‘The Wife of Bafa’ draws on Chaucer’s ‘Wife of Bath’s Tale’ to create a monologue in the voice of a femme fatale fabric seller, “Mrs Alice Ebi Bafa”. Agbabi has written interestingly for the British Council about the writing of this poem, in an essay that touches on her concerns about national identity, gender issues, language, technical aspects, the importance of performance in the life of the poem, and the influence of the source text:
My next birthday I'll be . . . twenty-nine.
The ellipses are new and help emphasize the fact that she's lying, that she has to think before she speaks. This pause became more and more prominent live and thus the version on this website is closer to the spirit of the piece. Chaucer's original character was 39 and so is mine. Later on, the line, “I beat him till he begged for his ancestors.”
alliterates ‘beat’ and ‘begged’, adding force to the punchline (and provides an echo with the common Nigerian phrase, “Please, I beg you”, in the last line). The original was ‘screamed’.
It prefigures the work she produced during a year as Canterbury Laureate, in 2009/2010, when a grant from the Arts Council enabled her to write Telling Tales, a version of The Canterbury Tales, which will be published by Canongate in 2014. Selected monologues can be heard at The Poetry Station.
Bloodshot Monochrome, Agbabi’s third collection, came out in 2008 and features a section of monologues, as well as a section called ‘Problem Pages’ in which an imaginary agony aunt (or advice columnist) responds to various poets of the English canon. Claire Sawers, reviewing the book on The List, wrote: “Honest, darkly funny and endlessly creative, she takes the sonnet, chats it up, tattoos it, gives it some motherly advice then sends it away again.”
In 2004, Agbabi was nominated one of the UK’s Next Generation Poets. She has performed worldwide on British Council-sponsored projects and independent engagements, and is on the Council of Management for The Arvon Foundation.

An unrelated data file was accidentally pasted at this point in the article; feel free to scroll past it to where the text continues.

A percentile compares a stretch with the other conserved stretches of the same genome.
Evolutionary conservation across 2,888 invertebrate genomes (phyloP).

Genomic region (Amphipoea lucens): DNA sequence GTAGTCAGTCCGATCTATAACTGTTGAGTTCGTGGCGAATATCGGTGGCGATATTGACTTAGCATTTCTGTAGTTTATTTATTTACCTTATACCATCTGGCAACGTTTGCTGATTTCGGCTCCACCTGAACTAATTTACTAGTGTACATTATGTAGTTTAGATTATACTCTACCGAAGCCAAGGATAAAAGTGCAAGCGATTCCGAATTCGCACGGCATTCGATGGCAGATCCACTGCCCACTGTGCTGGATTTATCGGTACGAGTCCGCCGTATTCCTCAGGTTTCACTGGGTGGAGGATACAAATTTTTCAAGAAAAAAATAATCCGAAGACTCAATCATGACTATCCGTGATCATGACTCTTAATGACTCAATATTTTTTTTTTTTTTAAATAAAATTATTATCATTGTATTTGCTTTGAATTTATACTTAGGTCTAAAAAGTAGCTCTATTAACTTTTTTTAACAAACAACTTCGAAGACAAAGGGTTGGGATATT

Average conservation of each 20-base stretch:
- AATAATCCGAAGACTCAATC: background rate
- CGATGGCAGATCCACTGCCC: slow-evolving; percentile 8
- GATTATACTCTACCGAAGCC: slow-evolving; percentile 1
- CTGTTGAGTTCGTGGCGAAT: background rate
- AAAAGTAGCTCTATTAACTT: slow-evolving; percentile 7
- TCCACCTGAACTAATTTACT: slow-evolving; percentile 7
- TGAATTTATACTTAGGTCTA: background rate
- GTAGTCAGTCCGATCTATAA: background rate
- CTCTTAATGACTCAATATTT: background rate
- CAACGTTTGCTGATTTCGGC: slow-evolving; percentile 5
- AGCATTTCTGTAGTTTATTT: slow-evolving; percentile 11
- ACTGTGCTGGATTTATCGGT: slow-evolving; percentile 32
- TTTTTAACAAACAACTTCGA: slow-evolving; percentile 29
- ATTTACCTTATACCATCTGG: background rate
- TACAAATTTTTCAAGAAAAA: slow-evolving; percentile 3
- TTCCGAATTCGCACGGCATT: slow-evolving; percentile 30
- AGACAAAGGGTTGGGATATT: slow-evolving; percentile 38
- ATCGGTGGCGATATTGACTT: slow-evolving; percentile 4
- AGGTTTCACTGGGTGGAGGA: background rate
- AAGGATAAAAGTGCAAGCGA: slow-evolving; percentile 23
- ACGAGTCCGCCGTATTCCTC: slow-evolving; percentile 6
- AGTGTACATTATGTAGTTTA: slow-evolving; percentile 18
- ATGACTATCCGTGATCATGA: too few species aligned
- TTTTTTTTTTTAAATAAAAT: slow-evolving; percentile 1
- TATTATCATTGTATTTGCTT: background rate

In 2012 she was one of four poets-in-residence for Ilkley Literature Festival. Her focus on Harewood House on the outskirts of Leeds inspired the poem The Doll’s House. Initially published in Poetry Review, it has now been shortlisted for the Forward Prize for Best Single Poem 2014.
R.A.W. (Gecko Press, Wellington, 1995, reprinted 1997, 1999)
Transformatrix (Canongate Books, Edinburgh, 2000, reprinted annually until 2008)
Bloodshot Monochrome (Canongate Books, Edinburgh, 2008, reprinted 2009)
Telling Tales (Canongate Books, Edinburgh, forthcoming April 2014)
Carol Ann Duffy, ed., Jubilee Lines (Faber & Faber, London, 2012)
Sasha Dugdale, ed., Best British Poetry 2012 (Salt, Cromer, 2012)
Helen Ivory, ed., In Their Own Words (Salt, Cromer, 2012)
Rob Pope, ed., Studying English Language and Literature: An Introduction and Companion (Routledge, Oxford, 2012)
Tom Chivers, Adventures in Form (Penned in the Margins, London, 2012)
Agbabi’s author page at Canongate
Agbabi’s page at the British Council
Interview with Agbabi at I Don’t Call Myself a Poet
Agbabi analyses The Wife of Bafa
Agbabi performing selected monologues from Telling Tales at The Poetry Station
Claire Sawers reviews Bloodshot Monochrome for The List
Agbabi discusses her adaptation of The Canterbury Tales with The Gravesend Reporter